When it comes to matters like affordable housing, the Islands Trust is really only a “gatekeeper.”
At least that’s how Salt Spring trustee George Grams explained the situation at Thursday’s Trust committee meeting when talking about a rezoning bylaw needed to allow Island Women Against Violence’s Croftonbrook expansion. The Trust can’t be proactive and create housing developments, he said. They can only halt or minimize the impact of someone else’s project, or open the gate for others to make housing happen.
Rezoning Croftonbrook property will allow construction of 34 units of affordable housing adjacent to the existing 20-unit affordable housing complex. A further 20 units can already be built under existing zoning.
Construction will be noisy and disruptive for the neighbourhood, and traffic will no doubt increase on Corbett Road. Adding up to 54 units and 78 individuals to that area will change it forever. But no location is ideal for any development. As envisioned by the Salt Spring Official Community Plan, though, the north Ganges area, close to other multi-family complexes and services, is the right place for more dense and affordable developments.
Not surprisingly, the question of an adequate supply of water has arisen. While IWAV has been assured on several fronts that the quality and quantity is what is needed for 54 new units, the form of that assurance was not available in an expected format from Island Health by last Thursday. Croftonbrook project is in uncharted waters when it comes to the provision of water, relying on a mix of groundwater and rainwater sources.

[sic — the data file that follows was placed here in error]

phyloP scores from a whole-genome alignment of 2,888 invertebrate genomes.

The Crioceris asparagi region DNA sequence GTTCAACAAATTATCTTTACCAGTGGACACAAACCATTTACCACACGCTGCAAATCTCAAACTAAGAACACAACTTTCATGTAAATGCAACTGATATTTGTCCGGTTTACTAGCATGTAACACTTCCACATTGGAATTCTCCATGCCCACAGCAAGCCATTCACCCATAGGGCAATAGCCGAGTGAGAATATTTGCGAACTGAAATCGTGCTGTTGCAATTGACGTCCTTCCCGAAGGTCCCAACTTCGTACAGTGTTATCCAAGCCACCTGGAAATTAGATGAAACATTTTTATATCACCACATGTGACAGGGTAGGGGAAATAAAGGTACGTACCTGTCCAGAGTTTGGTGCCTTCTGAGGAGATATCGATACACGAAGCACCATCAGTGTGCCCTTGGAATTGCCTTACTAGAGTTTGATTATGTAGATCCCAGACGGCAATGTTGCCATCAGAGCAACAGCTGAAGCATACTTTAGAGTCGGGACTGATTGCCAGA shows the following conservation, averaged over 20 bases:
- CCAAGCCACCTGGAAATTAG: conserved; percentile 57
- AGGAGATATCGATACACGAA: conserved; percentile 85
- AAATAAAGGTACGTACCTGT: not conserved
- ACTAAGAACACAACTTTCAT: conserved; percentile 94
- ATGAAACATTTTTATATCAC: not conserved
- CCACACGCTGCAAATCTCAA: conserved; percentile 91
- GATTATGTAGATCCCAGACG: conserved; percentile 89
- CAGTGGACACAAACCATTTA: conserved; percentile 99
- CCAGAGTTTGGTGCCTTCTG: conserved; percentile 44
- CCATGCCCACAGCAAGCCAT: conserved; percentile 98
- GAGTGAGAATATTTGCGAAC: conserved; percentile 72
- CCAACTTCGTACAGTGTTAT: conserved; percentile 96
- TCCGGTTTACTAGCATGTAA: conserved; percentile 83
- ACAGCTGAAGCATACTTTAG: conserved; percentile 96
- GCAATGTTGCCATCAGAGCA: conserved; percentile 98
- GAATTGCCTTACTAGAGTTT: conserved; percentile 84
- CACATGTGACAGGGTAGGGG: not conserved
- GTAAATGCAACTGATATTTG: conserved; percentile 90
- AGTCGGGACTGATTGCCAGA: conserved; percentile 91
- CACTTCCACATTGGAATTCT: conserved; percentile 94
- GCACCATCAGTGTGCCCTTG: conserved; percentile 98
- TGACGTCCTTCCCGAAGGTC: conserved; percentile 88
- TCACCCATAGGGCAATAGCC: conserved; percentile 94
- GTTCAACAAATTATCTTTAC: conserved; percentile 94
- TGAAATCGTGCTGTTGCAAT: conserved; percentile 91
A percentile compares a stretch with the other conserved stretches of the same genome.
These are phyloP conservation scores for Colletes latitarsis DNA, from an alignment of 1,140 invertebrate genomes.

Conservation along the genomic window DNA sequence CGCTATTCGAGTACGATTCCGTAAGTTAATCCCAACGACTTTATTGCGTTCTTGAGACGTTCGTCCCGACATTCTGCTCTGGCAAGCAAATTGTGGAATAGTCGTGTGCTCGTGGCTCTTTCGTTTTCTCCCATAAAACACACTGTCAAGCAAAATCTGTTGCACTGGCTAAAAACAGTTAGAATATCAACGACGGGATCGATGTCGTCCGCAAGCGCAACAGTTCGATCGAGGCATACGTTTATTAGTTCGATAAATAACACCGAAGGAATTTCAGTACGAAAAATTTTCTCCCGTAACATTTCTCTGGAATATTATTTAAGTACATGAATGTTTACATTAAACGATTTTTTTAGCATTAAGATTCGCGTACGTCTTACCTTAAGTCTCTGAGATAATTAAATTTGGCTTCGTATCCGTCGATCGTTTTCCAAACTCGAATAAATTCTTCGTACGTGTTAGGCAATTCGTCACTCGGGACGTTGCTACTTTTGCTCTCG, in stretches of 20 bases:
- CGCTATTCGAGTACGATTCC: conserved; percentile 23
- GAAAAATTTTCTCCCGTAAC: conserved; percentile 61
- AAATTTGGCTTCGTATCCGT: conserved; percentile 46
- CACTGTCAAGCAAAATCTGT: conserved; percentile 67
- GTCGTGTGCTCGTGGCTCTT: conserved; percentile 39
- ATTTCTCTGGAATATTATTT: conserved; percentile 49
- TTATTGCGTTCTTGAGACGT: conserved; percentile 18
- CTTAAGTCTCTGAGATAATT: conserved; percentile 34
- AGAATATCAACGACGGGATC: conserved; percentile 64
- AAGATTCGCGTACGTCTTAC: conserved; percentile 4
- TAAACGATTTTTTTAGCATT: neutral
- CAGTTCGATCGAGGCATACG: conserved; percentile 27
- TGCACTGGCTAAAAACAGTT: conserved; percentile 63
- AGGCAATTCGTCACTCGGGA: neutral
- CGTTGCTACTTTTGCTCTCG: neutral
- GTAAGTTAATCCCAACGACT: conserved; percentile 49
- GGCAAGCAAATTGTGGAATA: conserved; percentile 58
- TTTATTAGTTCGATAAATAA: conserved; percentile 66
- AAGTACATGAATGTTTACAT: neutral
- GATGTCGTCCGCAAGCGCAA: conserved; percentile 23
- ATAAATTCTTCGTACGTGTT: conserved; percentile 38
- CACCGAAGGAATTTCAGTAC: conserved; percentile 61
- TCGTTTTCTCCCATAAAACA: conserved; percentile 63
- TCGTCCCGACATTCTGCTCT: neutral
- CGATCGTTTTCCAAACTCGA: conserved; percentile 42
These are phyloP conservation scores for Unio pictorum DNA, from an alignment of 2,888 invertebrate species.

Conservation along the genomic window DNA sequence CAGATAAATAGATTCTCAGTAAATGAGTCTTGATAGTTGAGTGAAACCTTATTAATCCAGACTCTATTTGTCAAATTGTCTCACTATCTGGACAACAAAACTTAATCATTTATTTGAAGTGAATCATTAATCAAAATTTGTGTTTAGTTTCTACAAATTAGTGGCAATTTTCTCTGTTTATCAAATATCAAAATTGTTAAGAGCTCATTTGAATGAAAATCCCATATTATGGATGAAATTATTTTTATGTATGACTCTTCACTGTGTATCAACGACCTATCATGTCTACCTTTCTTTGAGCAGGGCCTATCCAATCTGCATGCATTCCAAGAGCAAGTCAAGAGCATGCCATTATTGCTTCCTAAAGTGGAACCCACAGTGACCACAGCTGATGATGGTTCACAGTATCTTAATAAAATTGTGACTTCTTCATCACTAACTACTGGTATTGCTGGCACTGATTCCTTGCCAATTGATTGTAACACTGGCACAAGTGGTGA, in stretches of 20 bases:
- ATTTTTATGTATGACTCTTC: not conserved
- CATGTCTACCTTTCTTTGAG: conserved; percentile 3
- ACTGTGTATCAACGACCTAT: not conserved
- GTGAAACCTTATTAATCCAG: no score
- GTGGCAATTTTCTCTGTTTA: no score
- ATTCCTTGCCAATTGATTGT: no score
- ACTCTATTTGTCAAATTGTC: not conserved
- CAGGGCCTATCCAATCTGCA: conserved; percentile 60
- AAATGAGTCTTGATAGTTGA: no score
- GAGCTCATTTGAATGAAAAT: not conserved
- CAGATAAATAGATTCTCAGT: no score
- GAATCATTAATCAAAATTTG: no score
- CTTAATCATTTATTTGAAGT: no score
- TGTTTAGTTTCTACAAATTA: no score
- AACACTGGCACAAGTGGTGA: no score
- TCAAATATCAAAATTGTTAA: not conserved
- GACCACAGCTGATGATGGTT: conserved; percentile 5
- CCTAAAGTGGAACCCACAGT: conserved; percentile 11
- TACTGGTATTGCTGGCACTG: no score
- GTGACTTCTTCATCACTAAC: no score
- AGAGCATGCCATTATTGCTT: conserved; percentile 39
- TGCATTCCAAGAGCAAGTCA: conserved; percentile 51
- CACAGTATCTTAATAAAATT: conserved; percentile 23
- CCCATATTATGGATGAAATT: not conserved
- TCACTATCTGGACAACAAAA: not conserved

If trustees Grams and Peter Grove did not support in principle the Croftonbrook expansion, they could have effectively closed the gate and killed it by not giving proposed Bylaw 507 second reading last week because of wording around the water issue. Instead, they wisely determined that they could eventually adopt the rezoning bylaw as long as they were satisfied that the project had adequate water, with evidence coming from BC Housing and other funders and government agencies.
Kudos go to the Salt Spring LTC for at least “opening the gate” to allow the next steps to be taken for this much-needed project.